The coming Fed hike and the problems with its communication
Last week, a slew of Federal Reserve officials talked up the likelihood of a rate hike in the meeting next week. Janet Yellen was at pains to stress that the reason for a likely rate hike was that the incoming economic data were as good as or better than Fed models predicted they would be.
Now market are putting the odds of a hike next week at 96%, a virtual certainty. But the very fact that Yellen and her compatriots commented on the likelihood of a rate hike at a specific meeting has been the subject of consternation.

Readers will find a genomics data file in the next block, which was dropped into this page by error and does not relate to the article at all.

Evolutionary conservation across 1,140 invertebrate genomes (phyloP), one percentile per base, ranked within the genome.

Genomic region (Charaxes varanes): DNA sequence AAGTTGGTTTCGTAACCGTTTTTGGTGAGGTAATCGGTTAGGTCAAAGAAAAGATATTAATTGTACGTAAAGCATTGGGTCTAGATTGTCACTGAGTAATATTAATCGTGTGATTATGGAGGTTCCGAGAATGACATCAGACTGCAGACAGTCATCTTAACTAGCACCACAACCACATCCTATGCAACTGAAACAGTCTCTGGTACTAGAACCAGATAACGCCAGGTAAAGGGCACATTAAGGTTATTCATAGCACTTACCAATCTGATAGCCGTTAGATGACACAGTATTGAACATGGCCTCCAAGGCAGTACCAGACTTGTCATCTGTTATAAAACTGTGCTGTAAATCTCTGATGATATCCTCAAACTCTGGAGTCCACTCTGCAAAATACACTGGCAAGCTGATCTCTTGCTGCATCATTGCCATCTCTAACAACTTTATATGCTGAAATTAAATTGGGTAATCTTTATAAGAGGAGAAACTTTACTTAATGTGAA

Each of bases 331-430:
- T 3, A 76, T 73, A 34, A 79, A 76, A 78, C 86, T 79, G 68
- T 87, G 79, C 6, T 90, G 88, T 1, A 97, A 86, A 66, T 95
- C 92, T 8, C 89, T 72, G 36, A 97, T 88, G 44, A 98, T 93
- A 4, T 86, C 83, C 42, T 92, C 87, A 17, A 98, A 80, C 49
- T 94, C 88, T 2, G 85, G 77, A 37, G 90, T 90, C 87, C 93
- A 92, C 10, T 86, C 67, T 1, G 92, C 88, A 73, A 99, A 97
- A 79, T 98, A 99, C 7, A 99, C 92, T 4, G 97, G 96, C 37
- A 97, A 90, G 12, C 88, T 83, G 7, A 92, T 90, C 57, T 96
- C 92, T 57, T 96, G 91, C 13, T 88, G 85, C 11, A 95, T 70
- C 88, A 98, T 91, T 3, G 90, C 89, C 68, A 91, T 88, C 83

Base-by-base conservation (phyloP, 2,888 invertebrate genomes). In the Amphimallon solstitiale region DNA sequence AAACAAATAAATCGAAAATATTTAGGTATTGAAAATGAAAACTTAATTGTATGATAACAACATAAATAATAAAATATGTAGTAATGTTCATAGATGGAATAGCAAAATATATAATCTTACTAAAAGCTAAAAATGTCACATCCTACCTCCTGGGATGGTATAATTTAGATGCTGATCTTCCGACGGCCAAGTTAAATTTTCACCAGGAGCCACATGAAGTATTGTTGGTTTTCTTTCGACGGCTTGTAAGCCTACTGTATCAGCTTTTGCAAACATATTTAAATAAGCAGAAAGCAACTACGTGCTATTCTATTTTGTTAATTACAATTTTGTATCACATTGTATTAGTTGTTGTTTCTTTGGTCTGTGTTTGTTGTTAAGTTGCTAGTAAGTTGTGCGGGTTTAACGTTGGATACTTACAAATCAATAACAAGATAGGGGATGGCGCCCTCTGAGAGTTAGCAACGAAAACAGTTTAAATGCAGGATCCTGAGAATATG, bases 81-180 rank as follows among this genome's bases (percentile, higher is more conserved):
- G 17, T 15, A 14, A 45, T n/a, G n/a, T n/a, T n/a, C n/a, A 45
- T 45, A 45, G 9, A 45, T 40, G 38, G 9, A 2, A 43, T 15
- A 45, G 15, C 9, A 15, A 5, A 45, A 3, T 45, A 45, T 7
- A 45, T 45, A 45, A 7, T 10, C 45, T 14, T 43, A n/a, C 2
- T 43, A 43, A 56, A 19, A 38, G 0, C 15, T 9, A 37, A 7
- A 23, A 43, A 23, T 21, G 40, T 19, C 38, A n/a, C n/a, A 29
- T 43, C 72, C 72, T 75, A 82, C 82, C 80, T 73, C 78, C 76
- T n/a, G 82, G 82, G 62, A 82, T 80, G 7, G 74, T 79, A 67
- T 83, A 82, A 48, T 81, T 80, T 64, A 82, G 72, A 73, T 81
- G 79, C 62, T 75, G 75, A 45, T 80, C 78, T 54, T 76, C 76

Why it matters: While markets don’t like surprises, the Fed’s effectively pre-announcing a rate hike doesn’t sit well either. Many participants have said that it has the feel of an orchestrated campaign. And they complain that the data have not changed dramatically enough to warrant such a dramatic change in messaging.
Basically, the complaint here is that the Fed’s next policy move will not be data dependent. The incoming data have not been significantly better than expected. So the market feels blindsided by the Fed’s change in tone. And while the hike, when it comes, will not be a surprise, the change in tone certainly was. In the end, even though the Fed was trying to telegraph its actions and eliminate surprises, market participants now feel less certain about the Fed’s reaction function, rather than more. And that could make policy less effective.